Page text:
The scientific empiricist laughs the experience off as a hallucination, as unreal because it is not verifiable in a laboratory. They say that such an article is harmful to science, and therefore to society, because it promotes belief in the supernatural. They would argue rightly that belief in the supernatural leads away from belief in empirically-testable phenomena and hence towards insanity.

Of course there is no doubt that Dr. Eben Alexander’s experience was real to him. It reordered his conception of reality and was a transformative experience with obvious subjective value. He is not wrong to write about his experience, though he is wrong to call it scientific. The whole method of science is to root out those variables that are purely subjective.

This debate brings me to one of my favorite topics: The Real. I get a lot of personal joy from the fuzzy definitions of the word “real”. Individually the definitions of the word are unbearably limiting because they fail to acknowledge the multi-ordinality of the word (to borrow a term from Alfred Korzybski). The definition of the word “real” depends entirely on its context and the structure of the argument in which it is used.

Through our entire lives experience is the primary datum. We can’t even properly speak of the universe without reference to our experience of it. Scientific advancements are valuable to us because they can make the macroscopic, microscopic, or sub-microscopic realms intelligible to our experience, just as a telescope is merely a technological extension of our sense of sight. A telescope does not measure the reality of far away places; it is the empiricist who proclaims “I see it, therefore it is real.”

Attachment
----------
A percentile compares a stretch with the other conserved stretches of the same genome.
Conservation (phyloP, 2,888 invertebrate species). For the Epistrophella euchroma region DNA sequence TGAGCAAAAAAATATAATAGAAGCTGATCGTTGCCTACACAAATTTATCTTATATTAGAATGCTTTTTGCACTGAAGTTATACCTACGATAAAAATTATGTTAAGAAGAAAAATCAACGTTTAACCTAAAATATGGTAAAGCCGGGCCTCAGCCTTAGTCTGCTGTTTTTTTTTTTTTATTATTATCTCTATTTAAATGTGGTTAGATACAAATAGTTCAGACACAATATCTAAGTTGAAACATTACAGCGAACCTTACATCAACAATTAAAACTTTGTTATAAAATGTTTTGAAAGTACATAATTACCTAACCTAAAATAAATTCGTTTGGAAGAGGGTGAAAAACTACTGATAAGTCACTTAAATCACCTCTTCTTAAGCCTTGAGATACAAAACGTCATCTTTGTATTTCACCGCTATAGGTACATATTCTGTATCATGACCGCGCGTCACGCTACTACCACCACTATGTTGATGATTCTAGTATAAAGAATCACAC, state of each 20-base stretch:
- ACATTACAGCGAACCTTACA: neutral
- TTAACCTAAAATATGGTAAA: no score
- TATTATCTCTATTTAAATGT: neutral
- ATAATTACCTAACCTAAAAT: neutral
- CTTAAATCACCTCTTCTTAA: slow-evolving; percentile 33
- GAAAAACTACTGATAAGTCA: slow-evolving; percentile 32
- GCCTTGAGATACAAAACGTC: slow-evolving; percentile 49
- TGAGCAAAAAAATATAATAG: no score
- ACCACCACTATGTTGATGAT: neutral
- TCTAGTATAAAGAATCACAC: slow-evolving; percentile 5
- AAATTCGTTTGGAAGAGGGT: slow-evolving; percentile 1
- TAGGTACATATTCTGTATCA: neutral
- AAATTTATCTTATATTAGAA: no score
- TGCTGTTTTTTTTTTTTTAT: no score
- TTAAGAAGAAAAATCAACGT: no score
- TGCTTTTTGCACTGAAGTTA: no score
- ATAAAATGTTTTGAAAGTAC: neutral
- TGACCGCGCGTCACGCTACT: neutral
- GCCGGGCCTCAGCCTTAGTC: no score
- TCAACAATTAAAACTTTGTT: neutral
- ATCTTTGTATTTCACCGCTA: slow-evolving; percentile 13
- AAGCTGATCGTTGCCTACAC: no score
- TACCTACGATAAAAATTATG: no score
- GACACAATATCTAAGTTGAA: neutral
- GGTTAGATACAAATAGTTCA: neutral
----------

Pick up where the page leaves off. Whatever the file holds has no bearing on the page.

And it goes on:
“The empiricist…thinks he believes only what he sees, but he is much better at believing than at seeing.” – G. Santayana

I am comfortable in proclaiming the reality of subjective experience. However, subjective experience has the insidious tendency to colour our perceptions of the outside world. William James says the mystic has every right to his or her visions, and that no outsider can refute this. However the corollary to this is that mystical realities are valid only to the one experiencing them and do not extend beyond the subjective realm. The connection between the inside and the outside cannot be perfect.

This is where I can get on board with Bill Maher: theism and atheism aside, when purely subjective experiences leak out into the objective world, the objective world is made insane. When religious metaphysics shape our social policies, the politicians are out of touch with the external reality they ought to be governing. It is only when subjective experiences are true to the facts of the external world that they should be used to dictate external laws. To do otherwise is a confusion of planes; what is real externally may not be real internally and vice versa.

Zeno’s paradox of dichotomy, which states we can never make it to our destination because we have to first travel half way there, then half of the remaining distance, and so on ad infinitum, is silly and insane because it disregards the external fact that we don’t travel according to logarithmic principles. I simply walk to my destination and arrive without noticing when I’m half or three-quarters of the way there. Zeno puts mathematics before experience, but mathematics is a priori and doesn’t refer to nature.